What is implied in the viewers’ responses is really a preference for “science” as a source of knowledge over other ways of knowing. They assume all scientists and doctors agree that we are not people until our birth day. Of course, this is not the expertise of science, but of philosophy and religion. Science can only descriptively tell you about the physical development of a human being, not about its personhood (note: fetus is a term denoting a stage of physical development, like embryo, toddler, or teenager). Calling Cuddy emotional is unwittingly admitting to a simplistic and unhealthy disrespect (or, charitably, ignorance) for philosophy, morality and religion and a dangerous worship of science.
My next, related question is, “WHY IS IT OKAY FOR THE HISTORY CHANNEL TO AIR SHOWS BASED PURELY ON SPECULATION AS LONG AS THE TOPIC IS CHRISTIANITY OR RELIGION?” I don’t watch the history channel a lot. But earlier there was a show about Rome filled with reliable facts and reasonable explanations of certain episodes in history. You can tell the writers of the show knew their stuff and tried to be as accurate as possible, while maintaining a certain entertainment value. But all night they have been airing fanciful tale after fanciful tale about the suppression of information in Christianity. They say things like, “after much heated debate many documents did not make the final cut of the New Testament” (which is patently false). They interview “experts” who are only really experts in being creative with historical facts. They blatantly compete to be the first, best, most inventive re-teller of religious history. They look for a twist. Why is rampant speculation allowed on the History Channel? What if all they ever aired was their best attempt at presenting the facts? I think such a show would look so much like the truth and power of the gospel that they would fear they’ve produced “religious,” even evangelistic, programming, or at least a show that portrays Christianity in a positive light. I don’t know if anyone is ready to do such a thing. I mean, can you imagine if history showed Christianity were actually true?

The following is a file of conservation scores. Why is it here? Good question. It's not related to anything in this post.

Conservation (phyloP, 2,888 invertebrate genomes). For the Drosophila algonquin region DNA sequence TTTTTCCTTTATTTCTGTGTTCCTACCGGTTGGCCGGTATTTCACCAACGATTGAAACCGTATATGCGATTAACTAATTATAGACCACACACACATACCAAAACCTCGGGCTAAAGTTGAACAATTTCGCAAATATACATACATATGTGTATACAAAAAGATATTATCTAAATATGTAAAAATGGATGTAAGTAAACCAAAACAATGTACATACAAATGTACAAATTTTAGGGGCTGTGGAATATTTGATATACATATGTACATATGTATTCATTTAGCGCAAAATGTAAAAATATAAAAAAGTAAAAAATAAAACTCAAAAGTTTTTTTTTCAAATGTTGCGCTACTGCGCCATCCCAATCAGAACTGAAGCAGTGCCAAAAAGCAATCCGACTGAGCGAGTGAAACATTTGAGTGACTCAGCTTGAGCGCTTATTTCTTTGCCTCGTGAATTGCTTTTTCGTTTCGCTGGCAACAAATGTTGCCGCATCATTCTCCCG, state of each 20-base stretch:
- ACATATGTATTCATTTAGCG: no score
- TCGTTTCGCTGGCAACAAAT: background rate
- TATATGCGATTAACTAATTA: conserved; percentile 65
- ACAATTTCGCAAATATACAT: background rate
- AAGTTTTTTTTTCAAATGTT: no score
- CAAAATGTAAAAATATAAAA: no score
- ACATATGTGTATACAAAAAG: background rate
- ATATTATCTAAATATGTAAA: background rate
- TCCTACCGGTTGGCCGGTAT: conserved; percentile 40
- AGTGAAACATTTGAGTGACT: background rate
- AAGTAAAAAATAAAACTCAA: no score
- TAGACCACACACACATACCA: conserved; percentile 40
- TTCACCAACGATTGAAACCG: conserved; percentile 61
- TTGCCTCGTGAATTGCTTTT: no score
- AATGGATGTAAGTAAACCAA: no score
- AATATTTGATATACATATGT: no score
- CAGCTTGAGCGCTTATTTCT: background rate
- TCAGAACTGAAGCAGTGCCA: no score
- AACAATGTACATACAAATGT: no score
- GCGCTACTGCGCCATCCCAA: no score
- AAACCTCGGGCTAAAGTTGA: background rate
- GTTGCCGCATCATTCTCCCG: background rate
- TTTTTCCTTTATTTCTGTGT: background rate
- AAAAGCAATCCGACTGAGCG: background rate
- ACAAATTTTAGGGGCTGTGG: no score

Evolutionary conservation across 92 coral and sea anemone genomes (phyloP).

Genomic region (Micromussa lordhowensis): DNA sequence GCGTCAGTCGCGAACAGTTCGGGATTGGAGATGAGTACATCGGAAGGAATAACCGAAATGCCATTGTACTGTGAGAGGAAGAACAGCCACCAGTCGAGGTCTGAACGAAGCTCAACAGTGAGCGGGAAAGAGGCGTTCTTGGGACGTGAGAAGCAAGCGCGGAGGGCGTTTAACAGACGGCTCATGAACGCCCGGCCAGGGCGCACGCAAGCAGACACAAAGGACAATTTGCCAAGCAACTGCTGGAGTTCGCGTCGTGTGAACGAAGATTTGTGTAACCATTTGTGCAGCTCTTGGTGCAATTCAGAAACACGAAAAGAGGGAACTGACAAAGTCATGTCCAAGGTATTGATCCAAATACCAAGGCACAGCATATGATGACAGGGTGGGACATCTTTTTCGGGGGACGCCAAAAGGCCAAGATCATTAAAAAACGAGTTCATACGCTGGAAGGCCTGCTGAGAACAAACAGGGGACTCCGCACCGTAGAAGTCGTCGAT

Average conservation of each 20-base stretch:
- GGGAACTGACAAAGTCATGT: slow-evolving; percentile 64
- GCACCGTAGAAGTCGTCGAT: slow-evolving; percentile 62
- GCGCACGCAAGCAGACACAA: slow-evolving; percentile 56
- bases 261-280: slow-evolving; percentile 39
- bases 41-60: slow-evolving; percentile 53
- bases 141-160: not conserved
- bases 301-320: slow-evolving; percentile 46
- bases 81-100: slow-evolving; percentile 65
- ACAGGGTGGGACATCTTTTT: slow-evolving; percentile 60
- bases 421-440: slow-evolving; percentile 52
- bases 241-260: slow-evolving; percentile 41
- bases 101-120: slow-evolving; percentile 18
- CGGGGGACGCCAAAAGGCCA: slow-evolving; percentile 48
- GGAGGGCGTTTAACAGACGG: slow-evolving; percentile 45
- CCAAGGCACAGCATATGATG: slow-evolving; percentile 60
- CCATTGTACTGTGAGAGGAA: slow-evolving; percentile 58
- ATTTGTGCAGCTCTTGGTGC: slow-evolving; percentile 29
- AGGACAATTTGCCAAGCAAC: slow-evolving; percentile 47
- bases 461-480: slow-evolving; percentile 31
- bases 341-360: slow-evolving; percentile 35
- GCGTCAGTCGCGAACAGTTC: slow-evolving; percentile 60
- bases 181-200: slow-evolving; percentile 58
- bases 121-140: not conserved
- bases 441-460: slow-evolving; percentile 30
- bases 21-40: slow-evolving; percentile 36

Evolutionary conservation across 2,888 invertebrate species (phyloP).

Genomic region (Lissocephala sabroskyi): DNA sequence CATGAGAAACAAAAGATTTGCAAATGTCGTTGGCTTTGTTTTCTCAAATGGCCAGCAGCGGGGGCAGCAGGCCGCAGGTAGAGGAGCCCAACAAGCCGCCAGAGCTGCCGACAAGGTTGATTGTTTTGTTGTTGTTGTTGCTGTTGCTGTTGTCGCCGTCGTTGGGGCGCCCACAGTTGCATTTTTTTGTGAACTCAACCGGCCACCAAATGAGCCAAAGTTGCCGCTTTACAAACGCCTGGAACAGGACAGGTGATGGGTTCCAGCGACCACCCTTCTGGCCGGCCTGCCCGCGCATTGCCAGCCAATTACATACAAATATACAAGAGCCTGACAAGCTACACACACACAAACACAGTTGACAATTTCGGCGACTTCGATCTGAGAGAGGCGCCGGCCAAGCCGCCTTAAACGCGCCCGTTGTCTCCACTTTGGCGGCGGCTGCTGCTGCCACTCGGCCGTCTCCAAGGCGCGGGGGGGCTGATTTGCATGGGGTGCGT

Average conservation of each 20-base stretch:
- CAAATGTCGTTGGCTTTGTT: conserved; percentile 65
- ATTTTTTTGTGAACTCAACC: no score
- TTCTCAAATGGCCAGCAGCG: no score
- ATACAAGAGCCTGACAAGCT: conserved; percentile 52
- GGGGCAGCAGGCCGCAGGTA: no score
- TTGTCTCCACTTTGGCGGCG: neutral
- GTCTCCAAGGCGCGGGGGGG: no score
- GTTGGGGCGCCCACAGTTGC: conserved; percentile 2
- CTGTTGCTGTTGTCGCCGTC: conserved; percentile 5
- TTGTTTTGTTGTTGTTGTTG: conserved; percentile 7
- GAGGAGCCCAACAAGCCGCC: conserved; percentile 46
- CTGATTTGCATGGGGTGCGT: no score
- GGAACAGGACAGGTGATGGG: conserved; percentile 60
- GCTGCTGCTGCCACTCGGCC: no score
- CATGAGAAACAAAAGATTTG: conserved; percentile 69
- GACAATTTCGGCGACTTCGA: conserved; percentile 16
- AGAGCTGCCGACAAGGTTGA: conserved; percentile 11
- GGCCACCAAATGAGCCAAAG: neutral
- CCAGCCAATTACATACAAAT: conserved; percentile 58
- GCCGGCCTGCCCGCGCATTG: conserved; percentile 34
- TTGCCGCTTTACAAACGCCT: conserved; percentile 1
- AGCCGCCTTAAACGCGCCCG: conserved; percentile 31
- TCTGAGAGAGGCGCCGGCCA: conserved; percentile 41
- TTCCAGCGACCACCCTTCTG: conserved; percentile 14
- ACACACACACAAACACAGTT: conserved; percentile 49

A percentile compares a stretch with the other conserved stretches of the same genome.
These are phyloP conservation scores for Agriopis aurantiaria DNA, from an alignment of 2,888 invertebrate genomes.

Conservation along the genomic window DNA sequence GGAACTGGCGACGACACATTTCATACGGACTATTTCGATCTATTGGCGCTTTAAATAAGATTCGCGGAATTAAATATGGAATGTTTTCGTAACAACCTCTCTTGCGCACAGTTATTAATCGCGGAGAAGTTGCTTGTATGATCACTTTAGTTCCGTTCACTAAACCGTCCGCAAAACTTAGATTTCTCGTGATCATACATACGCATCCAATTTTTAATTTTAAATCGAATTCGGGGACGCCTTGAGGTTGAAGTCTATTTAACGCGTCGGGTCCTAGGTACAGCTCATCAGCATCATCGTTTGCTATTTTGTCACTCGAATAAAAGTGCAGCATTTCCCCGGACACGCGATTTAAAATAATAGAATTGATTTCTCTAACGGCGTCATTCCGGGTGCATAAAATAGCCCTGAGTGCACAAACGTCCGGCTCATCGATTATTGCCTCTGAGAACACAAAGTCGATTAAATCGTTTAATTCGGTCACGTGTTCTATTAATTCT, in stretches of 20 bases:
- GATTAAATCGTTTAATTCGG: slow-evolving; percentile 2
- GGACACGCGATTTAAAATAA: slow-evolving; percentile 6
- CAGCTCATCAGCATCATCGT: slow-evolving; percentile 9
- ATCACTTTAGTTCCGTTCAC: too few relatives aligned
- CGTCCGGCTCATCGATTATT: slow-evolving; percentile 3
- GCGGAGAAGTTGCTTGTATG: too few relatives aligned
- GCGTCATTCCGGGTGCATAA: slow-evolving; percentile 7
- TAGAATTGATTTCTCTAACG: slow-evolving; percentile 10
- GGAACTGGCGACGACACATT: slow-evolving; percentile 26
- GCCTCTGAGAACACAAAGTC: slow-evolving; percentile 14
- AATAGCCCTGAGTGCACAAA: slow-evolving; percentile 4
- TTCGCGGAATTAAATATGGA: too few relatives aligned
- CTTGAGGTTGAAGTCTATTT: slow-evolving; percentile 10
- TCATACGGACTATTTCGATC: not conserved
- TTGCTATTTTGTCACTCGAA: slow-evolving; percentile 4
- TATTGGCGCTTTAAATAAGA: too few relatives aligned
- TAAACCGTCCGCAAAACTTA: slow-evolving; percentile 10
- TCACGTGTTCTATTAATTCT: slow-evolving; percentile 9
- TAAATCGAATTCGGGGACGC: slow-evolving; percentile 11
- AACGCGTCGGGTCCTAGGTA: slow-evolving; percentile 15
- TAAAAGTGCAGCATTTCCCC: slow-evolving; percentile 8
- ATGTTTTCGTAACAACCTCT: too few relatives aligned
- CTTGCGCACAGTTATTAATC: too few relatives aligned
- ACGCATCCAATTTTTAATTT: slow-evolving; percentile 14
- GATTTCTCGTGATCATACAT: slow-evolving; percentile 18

Again, the “sciences” of historiography, aarchaeology anthropology and the like are seen as authorities, and anything outside of science fanciful. So when religion turns out to be cold hard fact, people with such a bias toward scientism are forced to either seriously consider the implications or recast reality as mythically and fancifully as possible. Since, in their minds science and religion are somehow analogous to fact and fiction, they stunt their imagination by never allowing the two to meet, even by testimony of the facts. Talk about “in the box” thinking!
One thought on “Bowing Down to the Science Gods”
I do think they were correct in saying that creating the Christian canon was a selective process. The four Gospels commonly used were chosen out of a collection also including the Gospels of Thomas, Peter, Nicodemus, Philip, Bartholomew and Mary Magdalen. This is discussed in Ehrman’s “Whose Word Is It?” (it’s a book, I would have italicized it bu t couldn’t see how to, don’t make an ad hominem argument on that :)). The men who decided which were true and which were untrue did believe they were inspired by God to make this decision (which you may or may not believe) and also seemed to dismiss some of the most absurd accounts (though you might find the current Gospels in possession of a few absurd ideas if you didn’t think so much of them in the first place).